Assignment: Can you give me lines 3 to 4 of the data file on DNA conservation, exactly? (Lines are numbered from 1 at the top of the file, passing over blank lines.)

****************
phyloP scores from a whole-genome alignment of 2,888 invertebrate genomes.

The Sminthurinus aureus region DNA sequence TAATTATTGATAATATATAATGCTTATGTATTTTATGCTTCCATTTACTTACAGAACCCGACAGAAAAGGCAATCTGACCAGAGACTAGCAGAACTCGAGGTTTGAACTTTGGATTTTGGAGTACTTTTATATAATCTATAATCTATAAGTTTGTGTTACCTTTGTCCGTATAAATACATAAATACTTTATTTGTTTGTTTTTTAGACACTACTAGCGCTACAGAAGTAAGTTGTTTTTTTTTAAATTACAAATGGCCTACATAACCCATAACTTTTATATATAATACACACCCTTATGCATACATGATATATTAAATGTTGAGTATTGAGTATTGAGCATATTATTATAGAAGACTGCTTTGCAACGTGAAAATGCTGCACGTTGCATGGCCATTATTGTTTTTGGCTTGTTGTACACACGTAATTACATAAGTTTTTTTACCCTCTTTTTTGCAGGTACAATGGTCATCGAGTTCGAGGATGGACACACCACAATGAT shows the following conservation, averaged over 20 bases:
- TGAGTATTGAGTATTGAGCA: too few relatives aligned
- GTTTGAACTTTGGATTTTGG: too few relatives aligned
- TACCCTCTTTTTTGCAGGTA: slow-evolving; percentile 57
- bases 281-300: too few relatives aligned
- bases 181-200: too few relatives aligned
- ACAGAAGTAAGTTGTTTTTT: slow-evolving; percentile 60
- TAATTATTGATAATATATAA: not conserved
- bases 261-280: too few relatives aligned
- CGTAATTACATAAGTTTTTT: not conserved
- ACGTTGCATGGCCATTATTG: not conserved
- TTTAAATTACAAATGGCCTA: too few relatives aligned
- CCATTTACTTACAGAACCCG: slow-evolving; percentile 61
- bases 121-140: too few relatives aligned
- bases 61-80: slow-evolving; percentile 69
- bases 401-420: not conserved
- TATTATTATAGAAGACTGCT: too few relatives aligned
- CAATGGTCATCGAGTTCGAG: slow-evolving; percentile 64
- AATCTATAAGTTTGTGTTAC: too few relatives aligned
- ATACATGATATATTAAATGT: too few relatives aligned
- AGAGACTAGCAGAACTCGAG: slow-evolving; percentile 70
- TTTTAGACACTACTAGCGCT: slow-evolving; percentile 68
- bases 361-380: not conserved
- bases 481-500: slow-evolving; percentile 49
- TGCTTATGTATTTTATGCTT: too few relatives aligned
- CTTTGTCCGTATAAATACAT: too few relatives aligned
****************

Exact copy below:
- TGAGTATTGAGTATTGAGCA: too few relatives aligned
- GTTTGAACTTTGGATTTTGG: too few relatives aligned